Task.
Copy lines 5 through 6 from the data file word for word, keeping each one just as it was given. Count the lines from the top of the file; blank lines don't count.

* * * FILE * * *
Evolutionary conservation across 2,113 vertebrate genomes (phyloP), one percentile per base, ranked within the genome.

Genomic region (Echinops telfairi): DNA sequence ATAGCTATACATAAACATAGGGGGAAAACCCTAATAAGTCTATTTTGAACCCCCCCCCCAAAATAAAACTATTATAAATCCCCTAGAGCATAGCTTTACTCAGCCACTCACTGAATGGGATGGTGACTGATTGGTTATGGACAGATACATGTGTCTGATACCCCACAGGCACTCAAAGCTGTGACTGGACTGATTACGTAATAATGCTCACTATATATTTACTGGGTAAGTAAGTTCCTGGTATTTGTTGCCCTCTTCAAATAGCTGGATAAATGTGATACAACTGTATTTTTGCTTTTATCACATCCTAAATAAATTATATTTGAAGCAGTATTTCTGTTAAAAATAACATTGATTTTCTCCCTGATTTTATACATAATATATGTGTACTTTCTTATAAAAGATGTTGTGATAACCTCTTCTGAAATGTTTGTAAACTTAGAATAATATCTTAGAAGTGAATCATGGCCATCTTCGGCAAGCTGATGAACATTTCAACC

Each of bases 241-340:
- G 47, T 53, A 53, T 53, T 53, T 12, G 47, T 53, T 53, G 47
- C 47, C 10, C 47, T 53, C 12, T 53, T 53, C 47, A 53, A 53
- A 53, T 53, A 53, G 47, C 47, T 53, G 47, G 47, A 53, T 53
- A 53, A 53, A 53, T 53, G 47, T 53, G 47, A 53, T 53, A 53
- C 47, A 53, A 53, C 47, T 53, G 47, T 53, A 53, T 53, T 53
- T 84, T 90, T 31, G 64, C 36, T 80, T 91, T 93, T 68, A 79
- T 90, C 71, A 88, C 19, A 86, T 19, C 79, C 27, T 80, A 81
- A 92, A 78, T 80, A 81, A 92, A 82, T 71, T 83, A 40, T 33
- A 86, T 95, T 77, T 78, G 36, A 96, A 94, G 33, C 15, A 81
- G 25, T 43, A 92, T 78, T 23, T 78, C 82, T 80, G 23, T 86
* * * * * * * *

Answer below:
- C 47, C 10, C 47, T 53, C 12, T 53, T 53, C 47, A 53, A 53
- A 53, T 53, A 53, G 47, C 47, T 53, G 47, G 47, A 53, T 53